Insights to Drive Apple iPad Success

Insights to Drive Apple iPad SuccessApple announced it’s rumored tablet device yesterday and chose to call it the Apple iPad – a very strange and difficult choice. “iPad” is a trademark that is apparently at present owned by Fujitsu. Apple had a similar problem with the iPhone and Cisco, which they were able to resolve with a bit of cash. I suspect that Apple will have to get out their wallet again to make Fujitsu go away. But even more troubling for Apple is that “iPad” is also the name of a fictious product that was lampooned by Mad TV three years ago in a less than flattering video. This has sparked the kind of viral buzz that a new product lauch hopes to avoid – the kind that may cause prospective buyers to not take the device seriously.

The launch of the iPhone was a home run. People immediately got it and lined up around the block to get it when it first came out. The launch of the Apple iPad, like I said before the launch, will likely turn out to be much more like that of the iPod – a single followed by a few more singles to finally score a couple of years later. Why?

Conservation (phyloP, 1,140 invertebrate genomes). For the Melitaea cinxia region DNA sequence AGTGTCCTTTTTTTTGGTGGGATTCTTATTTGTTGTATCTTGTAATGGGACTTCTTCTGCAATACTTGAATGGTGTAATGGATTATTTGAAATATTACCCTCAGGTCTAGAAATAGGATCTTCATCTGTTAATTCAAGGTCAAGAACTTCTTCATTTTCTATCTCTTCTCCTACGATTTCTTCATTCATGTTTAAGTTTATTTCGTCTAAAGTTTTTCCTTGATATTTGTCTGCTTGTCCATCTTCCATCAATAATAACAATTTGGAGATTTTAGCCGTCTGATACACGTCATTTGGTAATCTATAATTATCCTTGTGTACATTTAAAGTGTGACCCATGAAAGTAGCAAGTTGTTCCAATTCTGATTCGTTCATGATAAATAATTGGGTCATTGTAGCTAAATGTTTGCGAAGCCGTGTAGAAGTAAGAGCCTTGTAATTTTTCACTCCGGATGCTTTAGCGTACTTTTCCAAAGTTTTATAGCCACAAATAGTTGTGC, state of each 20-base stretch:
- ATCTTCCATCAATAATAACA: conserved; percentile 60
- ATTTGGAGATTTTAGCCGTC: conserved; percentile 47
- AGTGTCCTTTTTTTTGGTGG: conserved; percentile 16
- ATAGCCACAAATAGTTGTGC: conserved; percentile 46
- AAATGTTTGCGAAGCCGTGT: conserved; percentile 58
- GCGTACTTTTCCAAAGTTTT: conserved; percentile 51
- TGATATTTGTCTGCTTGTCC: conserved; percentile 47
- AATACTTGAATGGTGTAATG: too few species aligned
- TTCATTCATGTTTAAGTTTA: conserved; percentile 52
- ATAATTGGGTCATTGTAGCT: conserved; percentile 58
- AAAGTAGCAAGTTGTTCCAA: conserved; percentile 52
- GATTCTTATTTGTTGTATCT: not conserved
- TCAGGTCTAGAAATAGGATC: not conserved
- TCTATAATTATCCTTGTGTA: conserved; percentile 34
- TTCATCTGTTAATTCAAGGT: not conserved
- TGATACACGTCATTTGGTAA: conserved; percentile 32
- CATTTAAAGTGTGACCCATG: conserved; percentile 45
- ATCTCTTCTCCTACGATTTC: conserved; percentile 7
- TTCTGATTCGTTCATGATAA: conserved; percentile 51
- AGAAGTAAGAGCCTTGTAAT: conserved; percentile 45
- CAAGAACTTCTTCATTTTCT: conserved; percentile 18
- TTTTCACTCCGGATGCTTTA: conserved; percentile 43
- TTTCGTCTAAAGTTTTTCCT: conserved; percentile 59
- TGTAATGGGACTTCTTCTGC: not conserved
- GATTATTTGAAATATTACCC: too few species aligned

Well, Apple themsleves didn’t exactly convince everyone that they know why the Apple iPad is a revolutionary device. Here is the tagline for the device:

“Our most advanced technology in a magical and revolutionary device at an unbelievable price.”

This would make you think that the Apple iPad is aimed at the tecno-lusting, uber-geek apple faithful who always want to be earliest of early adopters for any gadget from Apple. But from those people, the response to the device was a yawn. Those people are going to want the $829 version and that is a lot of cash for a piece a tecno-jewelry in this economy.

Will they buy a backlit-LCD iPad to use as an eReader or a portable DVD player? No, this group of consumers is not likely to do that either in the volume necessary to make the rumored 10 million first year unit sales. I’m not even sure there are 10 million of this consumer group out there. And if there are, they’ve probably already got an iPhone or an iPod touch or a Macbook Air that does pretty much anything that they might want to do on an Apple iPad.

Apple has definitely launched a solution in search of a problem. Apple’s launch marketing shows that. In my mind the key question as to whether the iPad will be a success or not is this one:

“Do people want or need a fourth screen?

Most people already have three types of screens: